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Saturday, January 27, 2007

World Forecast Update

I applied the discovery model of quadratic growth with negative feedback to the world oil shock model in the clickable chart below:
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This model reduces to three input parameters:
  1. The acceleration term for quadratic discovery growth = c
  2. The feedback term for discovery growth damping = a
  3. Parameter to the shock model for each of the lag terms: fallow, construction, maturation, and extraction. I set each of these to the same value of 12.5 years (i.e. a stochastic rate of 0.08/year). So you can see the phases progress in increasingly darker shades as the lags accumulate.
I kept the same starting point for discoveries of 1859 as the USA model, but slightly reduced the feedback term and more than doubled the acceleration term to account for a greater worldwide interest in finding oil; in other words, a greater population presents a higher acceleration of human resources devoted to discovery. However, the world feedback term should not change too much from the USA model as it presents the same damping of enthusiasm as discoveries top off.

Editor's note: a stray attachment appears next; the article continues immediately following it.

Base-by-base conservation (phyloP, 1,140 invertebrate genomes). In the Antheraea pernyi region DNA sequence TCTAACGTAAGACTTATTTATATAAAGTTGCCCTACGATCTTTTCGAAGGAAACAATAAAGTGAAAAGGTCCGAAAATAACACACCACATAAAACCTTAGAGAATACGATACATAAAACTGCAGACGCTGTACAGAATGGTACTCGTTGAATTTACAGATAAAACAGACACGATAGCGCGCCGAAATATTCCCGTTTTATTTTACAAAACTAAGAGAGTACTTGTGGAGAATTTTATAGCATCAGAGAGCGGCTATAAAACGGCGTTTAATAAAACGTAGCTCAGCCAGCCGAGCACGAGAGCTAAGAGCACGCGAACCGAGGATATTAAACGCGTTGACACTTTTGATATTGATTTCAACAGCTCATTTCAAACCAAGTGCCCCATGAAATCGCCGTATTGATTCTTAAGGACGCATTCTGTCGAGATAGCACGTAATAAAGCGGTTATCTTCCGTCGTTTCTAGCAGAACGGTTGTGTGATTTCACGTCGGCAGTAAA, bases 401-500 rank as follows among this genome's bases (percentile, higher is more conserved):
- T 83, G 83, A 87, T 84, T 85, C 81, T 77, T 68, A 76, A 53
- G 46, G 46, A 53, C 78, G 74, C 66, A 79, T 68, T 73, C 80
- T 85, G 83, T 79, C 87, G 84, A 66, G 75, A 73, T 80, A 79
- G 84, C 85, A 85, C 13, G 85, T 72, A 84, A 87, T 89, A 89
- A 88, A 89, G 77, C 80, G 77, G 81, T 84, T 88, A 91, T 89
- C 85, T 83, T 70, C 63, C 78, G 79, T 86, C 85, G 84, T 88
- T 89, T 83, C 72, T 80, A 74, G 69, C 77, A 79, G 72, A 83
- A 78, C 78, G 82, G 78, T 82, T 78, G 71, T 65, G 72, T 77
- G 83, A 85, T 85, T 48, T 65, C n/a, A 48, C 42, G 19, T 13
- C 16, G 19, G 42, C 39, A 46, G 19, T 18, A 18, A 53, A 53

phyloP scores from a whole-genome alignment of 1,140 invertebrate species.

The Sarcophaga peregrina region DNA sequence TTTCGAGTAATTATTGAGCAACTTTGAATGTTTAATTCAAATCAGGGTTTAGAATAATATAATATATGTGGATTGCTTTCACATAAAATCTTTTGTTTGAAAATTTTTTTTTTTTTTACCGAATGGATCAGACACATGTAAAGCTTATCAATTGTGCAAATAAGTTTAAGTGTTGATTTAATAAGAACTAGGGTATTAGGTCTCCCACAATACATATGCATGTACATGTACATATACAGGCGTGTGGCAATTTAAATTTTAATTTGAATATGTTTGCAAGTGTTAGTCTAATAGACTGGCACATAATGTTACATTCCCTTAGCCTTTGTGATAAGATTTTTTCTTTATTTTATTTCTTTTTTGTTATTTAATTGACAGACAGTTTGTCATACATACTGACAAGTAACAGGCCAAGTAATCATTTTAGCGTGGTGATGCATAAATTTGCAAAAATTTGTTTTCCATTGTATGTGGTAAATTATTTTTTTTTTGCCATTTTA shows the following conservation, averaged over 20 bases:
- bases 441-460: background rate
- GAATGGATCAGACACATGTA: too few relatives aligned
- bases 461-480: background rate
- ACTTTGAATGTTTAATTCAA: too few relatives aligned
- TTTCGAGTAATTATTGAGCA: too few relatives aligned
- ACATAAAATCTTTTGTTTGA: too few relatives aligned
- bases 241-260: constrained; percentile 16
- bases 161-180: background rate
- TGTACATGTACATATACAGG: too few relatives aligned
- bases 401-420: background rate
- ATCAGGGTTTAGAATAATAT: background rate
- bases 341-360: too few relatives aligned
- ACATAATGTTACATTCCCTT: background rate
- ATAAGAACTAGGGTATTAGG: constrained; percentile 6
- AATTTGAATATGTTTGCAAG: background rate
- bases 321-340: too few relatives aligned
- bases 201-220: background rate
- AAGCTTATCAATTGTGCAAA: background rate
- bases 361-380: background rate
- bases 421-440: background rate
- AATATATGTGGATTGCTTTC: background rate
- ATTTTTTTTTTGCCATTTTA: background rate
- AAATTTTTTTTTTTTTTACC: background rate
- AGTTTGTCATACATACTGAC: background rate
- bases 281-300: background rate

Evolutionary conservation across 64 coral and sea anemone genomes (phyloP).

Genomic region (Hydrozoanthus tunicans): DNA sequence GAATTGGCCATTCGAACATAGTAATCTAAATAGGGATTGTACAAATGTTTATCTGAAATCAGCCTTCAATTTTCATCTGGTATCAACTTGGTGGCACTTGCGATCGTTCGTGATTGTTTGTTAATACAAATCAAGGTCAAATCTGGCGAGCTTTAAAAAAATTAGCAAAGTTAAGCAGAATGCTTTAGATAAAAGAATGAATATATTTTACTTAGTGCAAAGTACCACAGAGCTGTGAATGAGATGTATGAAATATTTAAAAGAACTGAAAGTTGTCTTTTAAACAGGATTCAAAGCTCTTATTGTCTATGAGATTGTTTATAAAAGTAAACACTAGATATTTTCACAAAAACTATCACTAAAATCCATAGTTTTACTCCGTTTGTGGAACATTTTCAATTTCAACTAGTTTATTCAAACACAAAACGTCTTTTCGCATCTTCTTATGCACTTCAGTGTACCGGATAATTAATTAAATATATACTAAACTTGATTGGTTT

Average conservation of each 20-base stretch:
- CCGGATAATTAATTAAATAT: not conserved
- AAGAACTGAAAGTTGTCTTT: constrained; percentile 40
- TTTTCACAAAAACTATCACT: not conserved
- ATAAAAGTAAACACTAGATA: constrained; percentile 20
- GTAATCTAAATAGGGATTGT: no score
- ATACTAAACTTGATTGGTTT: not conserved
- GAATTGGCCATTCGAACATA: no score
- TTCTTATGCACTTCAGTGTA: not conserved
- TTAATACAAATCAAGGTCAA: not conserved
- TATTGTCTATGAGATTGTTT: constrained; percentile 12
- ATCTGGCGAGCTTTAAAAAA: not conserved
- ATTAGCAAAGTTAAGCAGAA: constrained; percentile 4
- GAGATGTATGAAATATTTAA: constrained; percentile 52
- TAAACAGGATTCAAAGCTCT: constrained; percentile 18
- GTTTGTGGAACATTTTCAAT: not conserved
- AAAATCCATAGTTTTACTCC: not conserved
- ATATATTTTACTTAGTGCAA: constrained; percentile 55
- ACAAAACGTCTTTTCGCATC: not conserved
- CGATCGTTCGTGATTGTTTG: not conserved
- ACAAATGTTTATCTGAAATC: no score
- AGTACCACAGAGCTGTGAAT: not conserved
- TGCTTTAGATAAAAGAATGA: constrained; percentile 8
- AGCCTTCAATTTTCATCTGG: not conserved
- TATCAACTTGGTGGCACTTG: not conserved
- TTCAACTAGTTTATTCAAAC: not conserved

This formulation presents a slightly different tact than previous attempts with estimated backdated discoveries, as the model has become completely analytic (though I still solve it numerically) with the only adjustable parameters provided by the physically based and potentially measurable rate terms. I really believe that each of these input terms have significance beyond that of the typical Hubbert heuristics -- definitely not of the inscrutable Logistic model variety.

After the solution of the differential equations, the result gives P(t), the yearly world-wide production of oil assuming an initially finite resource and impending collapse.

I post this as I listen to author Dilip Hiro discuss his latest book ("Blood of the Earth: The Battle for the World's Vanishing Oil Resources") on Laura Flanders' Air America radio show (here). I really could not follow too much of what he said because of a hyper-speedy Indian accent (somewhere in there I heard a mention of "Hubert's (sic) curve"), so I suppose I shouldn't feel bad if I lose somebody due to too much math in my own posts, ha ha. Must ... try ... to ... concentrate. Apparently Chomsky likes the book.


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